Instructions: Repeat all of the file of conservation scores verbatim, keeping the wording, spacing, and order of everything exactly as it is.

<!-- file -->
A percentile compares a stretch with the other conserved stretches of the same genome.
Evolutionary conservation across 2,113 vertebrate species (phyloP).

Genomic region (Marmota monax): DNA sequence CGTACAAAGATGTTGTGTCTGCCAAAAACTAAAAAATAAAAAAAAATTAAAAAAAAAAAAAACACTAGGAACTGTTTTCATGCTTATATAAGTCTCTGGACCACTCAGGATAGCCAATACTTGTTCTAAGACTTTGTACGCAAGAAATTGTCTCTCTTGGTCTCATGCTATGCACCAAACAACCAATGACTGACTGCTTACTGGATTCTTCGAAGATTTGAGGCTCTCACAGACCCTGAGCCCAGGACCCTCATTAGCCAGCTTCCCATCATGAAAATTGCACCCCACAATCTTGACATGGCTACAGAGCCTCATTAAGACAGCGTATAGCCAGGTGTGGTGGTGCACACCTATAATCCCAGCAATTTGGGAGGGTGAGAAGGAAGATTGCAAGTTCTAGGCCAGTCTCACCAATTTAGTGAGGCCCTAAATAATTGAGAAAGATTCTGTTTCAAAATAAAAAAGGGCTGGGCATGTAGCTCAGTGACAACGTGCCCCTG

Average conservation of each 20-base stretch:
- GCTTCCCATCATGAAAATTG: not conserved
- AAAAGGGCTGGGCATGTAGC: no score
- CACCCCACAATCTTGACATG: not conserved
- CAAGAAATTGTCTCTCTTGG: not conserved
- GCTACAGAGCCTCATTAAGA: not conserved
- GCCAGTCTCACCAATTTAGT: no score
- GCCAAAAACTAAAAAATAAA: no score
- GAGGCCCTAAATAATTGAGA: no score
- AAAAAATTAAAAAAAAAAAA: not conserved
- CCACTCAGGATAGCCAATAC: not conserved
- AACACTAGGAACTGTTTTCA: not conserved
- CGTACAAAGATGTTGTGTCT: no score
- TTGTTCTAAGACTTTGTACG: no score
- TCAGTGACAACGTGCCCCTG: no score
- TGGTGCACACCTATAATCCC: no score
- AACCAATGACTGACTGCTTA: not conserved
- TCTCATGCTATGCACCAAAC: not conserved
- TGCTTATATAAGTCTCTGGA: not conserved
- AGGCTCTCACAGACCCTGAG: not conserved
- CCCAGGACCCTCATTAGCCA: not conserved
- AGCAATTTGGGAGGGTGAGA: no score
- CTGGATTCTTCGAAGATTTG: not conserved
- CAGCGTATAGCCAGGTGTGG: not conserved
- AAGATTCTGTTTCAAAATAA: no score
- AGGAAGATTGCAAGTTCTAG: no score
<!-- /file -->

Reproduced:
A percentile compares a stretch with the other conserved stretches of the same genome.
Evolutionary conservation across 2,113 vertebrate species (phyloP).

Genomic region (Marmota monax): DNA sequence CGTACAAAGATGTTGTGTCTGCCAAAAACTAAAAAATAAAAAAAAATTAAAAAAAAAAAAAACACTAGGAACTGTTTTCATGCTTATATAAGTCTCTGGACCACTCAGGATAGCCAATACTTGTTCTAAGACTTTGTACGCAAGAAATTGTCTCTCTTGGTCTCATGCTATGCACCAAACAACCAATGACTGACTGCTTACTGGATTCTTCGAAGATTTGAGGCTCTCACAGACCCTGAGCCCAGGACCCTCATTAGCCAGCTTCCCATCATGAAAATTGCACCCCACAATCTTGACATGGCTACAGAGCCTCATTAAGACAGCGTATAGCCAGGTGTGGTGGTGCACACCTATAATCCCAGCAATTTGGGAGGGTGAGAAGGAAGATTGCAAGTTCTAGGCCAGTCTCACCAATTTAGTGAGGCCCTAAATAATTGAGAAAGATTCTGTTTCAAAATAAAAAAGGGCTGGGCATGTAGCTCAGTGACAACGTGCCCCTG

Average conservation of each 20-base stretch:
- GCTTCCCATCATGAAAATTG: not conserved
- AAAAGGGCTGGGCATGTAGC: no score
- CACCCCACAATCTTGACATG: not conserved
- CAAGAAATTGTCTCTCTTGG: not conserved
- GCTACAGAGCCTCATTAAGA: not conserved
- GCCAGTCTCACCAATTTAGT: no score
- GCCAAAAACTAAAAAATAAA: no score
- GAGGCCCTAAATAATTGAGA: no score
- AAAAAATTAAAAAAAAAAAA: not conserved
- CCACTCAGGATAGCCAATAC: not conserved
- AACACTAGGAACTGTTTTCA: not conserved
- CGTACAAAGATGTTGTGTCT: no score
- TTGTTCTAAGACTTTGTACG: no score
- TCAGTGACAACGTGCCCCTG: no score
- TGGTGCACACCTATAATCCC: no score
- AACCAATGACTGACTGCTTA: not conserved
- TCTCATGCTATGCACCAAAC: not conserved
- TGCTTATATAAGTCTCTGGA: not conserved
- AGGCTCTCACAGACCCTGAG: not conserved
- CCCAGGACCCTCATTAGCCA: not conserved
- AGCAATTTGGGAGGGTGAGA: no score
- CTGGATTCTTCGAAGATTTG: not conserved
- CAGCGTATAGCCAGGTGTGG: not conserved
- AAGATTCTGTTTCAAAATAA: no score
- AGGAAGATTGCAAGTTCTAG: no score